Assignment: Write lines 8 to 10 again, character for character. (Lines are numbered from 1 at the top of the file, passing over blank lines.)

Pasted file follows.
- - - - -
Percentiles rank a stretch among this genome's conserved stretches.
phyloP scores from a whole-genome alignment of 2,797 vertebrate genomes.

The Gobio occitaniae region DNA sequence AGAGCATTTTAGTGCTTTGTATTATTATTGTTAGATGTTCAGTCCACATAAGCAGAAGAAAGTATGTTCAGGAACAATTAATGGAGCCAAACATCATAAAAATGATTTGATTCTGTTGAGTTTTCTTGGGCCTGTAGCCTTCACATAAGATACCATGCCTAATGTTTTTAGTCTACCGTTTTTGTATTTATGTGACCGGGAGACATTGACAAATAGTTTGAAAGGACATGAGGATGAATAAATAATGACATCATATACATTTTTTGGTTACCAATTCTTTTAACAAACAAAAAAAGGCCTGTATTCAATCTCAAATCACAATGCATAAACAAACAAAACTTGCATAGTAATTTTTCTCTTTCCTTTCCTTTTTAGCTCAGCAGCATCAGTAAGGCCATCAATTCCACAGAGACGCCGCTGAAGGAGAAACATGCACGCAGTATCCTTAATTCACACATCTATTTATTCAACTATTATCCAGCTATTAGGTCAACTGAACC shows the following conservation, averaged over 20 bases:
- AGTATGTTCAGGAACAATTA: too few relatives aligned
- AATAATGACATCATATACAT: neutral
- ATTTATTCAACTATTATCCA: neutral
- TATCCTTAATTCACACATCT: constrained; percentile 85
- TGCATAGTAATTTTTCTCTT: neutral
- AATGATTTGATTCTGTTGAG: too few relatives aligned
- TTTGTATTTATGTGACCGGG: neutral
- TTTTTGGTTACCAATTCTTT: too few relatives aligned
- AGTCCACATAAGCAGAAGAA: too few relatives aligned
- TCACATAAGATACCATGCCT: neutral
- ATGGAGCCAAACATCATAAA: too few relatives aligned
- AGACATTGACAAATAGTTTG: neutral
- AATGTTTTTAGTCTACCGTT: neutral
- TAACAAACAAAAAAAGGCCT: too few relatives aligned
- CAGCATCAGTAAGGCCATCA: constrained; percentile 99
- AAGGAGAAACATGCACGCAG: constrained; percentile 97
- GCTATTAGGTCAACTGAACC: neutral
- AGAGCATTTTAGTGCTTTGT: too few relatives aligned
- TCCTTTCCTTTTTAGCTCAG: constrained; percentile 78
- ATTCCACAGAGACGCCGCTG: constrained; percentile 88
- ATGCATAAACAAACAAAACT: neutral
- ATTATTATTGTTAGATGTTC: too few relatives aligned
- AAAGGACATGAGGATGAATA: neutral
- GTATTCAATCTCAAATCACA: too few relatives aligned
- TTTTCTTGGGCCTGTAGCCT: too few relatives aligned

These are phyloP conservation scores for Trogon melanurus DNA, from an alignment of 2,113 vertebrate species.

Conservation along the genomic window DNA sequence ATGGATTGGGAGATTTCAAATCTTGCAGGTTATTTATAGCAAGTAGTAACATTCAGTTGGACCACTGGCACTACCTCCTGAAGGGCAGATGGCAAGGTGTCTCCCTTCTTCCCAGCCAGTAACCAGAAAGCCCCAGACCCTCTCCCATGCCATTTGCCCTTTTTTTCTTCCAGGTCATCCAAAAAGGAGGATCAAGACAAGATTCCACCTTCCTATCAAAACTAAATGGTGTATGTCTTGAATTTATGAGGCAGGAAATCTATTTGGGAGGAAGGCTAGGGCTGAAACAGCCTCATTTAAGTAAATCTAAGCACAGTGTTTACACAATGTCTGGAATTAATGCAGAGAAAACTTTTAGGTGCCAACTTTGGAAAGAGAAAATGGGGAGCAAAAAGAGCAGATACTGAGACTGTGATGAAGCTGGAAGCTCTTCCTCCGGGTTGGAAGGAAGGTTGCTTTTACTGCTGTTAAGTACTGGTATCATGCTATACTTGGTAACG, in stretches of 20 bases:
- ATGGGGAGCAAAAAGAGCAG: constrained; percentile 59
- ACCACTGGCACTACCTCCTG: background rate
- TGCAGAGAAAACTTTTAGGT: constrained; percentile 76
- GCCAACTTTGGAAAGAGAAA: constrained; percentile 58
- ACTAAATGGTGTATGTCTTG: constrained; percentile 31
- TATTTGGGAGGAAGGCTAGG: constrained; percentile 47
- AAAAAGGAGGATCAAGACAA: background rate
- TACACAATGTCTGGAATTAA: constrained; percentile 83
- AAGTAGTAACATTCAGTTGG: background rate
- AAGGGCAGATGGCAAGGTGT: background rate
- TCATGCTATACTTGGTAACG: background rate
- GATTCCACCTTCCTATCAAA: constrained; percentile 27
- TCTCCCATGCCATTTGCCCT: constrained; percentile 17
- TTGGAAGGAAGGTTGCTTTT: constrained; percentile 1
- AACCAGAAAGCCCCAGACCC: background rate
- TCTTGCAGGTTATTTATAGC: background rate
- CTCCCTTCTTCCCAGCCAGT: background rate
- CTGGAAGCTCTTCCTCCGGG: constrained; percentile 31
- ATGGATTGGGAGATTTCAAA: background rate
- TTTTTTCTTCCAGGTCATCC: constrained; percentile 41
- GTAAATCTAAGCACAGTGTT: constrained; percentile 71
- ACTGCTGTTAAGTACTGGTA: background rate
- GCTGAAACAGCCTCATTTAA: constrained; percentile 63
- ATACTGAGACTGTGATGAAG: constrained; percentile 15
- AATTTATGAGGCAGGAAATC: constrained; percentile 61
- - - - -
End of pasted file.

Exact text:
- TGCATAGTAATTTTTCTCTT: neutral
- AATGATTTGATTCTGTTGAG: too few relatives aligned
- TTTGTATTTATGTGACCGGG: neutral